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Oracle earnings, revenue miss estimates; shares plunge

Oracle reported quarterly earnings and revenue that missed analysts' expectations on Thursday, sending shares lower in extended-hours trading.

The company posted fiscal fourth-quarter earnings, excluding items, of 92 cents per share, up from 87 cents a share in the year-earlier period.

Revenue increased to $11.32 billion from $10.95 billion a year ago.

Analysts had expected the company to report earnings, excluding items, of 95 cents a share on $11.48 billion in revenue, according to a consensus estimate from Thomson Reuters.

The software maker said its quarterly profit fell 4.2 percent to $3.65 billion from $3.81 billion a year ago.

Read MoreWill Oracle's cloud strategy measure up to other cloud giants?

After the earnings announcement, the company's shares fell as much as 8 percent in after-hours trading.

As of Thursday's close, Oracle shares had gained more than 23 percent over the last 12 months. (Click here to get the latest quotes.)

"It's a bit of a jaw-dropper, in terms of Oracle missing results across the board in its historically strong fiscal year-end quarter,'' said FBR analyst Dan Ives. "It's like Spain getting knocked out of the World Cup in its first week.''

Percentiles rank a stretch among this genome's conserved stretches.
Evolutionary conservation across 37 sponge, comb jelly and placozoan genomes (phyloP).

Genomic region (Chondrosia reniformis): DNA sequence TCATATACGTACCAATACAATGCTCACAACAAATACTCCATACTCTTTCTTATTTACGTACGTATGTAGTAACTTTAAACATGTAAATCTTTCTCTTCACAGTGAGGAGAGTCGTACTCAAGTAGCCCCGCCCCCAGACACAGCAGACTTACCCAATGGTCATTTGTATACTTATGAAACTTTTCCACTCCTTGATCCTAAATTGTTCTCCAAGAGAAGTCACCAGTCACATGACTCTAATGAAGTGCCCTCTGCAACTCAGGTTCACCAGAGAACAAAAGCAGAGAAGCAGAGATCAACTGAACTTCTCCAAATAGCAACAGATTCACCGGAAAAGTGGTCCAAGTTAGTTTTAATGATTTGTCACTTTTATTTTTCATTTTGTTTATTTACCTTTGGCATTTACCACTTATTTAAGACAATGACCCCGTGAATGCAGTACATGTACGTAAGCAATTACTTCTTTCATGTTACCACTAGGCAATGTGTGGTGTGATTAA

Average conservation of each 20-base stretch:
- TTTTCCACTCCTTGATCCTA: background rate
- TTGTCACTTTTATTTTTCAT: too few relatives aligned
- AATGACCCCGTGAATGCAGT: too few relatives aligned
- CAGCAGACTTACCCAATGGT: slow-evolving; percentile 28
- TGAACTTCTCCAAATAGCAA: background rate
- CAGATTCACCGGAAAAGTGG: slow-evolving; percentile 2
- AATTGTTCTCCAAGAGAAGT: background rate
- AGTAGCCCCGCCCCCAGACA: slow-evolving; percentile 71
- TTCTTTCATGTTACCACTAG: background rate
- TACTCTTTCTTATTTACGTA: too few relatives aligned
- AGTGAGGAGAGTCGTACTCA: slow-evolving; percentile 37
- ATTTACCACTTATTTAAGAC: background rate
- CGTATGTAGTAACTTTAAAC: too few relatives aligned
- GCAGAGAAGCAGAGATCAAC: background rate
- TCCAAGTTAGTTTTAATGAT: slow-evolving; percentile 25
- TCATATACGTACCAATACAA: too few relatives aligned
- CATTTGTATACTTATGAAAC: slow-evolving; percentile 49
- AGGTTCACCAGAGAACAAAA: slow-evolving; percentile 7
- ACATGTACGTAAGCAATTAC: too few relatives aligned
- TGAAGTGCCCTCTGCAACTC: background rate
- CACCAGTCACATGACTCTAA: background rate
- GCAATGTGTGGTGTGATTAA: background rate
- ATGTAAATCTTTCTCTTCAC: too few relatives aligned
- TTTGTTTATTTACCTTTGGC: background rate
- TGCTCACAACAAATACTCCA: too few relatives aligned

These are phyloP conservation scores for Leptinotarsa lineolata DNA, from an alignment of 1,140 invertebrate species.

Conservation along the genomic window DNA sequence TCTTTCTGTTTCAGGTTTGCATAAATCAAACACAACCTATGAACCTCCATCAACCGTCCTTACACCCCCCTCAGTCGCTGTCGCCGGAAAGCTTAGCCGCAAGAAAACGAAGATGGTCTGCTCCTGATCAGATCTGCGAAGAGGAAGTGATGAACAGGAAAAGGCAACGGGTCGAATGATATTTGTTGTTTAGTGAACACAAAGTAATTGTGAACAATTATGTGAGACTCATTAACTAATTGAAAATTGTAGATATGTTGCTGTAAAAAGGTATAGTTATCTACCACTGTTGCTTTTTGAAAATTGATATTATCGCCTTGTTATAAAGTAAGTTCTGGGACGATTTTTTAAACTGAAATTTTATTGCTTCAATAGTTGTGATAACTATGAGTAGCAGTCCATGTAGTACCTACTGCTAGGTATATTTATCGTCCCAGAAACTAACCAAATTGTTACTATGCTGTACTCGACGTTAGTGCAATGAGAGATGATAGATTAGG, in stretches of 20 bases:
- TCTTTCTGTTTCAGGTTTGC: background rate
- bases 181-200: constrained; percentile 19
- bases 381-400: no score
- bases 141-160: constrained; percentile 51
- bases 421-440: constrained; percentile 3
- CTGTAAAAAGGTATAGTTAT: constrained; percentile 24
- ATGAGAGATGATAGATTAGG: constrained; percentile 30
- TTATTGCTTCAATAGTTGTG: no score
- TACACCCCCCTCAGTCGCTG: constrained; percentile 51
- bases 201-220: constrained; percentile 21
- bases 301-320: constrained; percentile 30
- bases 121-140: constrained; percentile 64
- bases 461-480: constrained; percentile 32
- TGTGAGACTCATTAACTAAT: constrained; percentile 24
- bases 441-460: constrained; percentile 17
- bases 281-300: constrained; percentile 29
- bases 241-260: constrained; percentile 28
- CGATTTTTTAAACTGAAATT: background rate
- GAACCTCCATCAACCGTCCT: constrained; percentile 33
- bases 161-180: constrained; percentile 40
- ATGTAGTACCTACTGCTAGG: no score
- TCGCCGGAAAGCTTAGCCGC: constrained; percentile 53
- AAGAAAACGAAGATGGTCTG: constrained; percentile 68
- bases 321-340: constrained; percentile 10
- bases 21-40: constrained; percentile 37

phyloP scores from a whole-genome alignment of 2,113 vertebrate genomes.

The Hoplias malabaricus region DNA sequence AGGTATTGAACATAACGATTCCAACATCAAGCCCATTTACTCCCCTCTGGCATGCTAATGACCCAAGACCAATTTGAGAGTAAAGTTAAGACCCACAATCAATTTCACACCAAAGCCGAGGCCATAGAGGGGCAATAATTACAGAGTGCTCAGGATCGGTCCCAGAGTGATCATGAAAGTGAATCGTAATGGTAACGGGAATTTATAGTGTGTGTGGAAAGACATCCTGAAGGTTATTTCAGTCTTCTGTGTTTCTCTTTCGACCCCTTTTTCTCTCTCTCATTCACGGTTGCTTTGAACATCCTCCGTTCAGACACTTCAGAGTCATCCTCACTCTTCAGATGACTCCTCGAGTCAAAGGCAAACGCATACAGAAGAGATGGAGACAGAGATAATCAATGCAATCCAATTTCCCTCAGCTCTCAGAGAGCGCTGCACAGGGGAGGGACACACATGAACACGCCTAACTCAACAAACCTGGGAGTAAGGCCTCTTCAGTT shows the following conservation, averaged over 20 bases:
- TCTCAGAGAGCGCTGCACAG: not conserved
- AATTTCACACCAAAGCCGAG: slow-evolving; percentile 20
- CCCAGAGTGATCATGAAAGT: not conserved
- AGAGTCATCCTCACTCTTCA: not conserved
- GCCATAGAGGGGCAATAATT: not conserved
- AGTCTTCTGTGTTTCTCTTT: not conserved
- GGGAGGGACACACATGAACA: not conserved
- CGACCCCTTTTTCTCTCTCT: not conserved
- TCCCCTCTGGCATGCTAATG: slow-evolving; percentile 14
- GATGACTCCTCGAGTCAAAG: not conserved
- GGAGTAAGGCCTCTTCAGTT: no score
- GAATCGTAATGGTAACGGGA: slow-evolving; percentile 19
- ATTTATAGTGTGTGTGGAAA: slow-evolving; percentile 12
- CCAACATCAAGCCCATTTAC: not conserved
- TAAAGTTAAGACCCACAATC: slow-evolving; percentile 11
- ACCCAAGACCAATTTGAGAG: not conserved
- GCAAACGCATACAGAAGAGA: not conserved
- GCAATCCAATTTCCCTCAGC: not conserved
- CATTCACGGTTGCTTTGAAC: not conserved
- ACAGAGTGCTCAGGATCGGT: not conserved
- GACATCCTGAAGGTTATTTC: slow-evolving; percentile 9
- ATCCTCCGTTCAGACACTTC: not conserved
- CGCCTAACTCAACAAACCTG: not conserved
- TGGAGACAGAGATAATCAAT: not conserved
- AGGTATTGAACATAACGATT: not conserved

David Paul Morris | Bloomberg | Getty Images

Smaller, aggressive companies like Salesforce.com and Workday have been offering competitive software and Internet-based products at prices that often undercut Oracle.

"As our business has transitioned, more software revenues are being recognized over the life of a subscription rather than upfront," Oracle President Safra Catz said, in a statement. She noted that the company has been transitioning to cloud subscriptions and "ratable revenue recognition."

Oracle said new software licenses, which account for about 33 percent of its revenue, were valued at $3.77 billion in the quarter, unchanged from a year earlier.

The software maker had forecast that part of its market would range between flat and a 10 percent gain in its fourth quarter.

Investors scrutinize new software sales because they generate high-margin, long-term maintenance contracts and are an important indicator of future profit.

Earlier this week, reports surfaced that Oracle has been in talks to buy hotel and retail software maker Micros Systems for about $5 billion.

Reuters contributed to this report.

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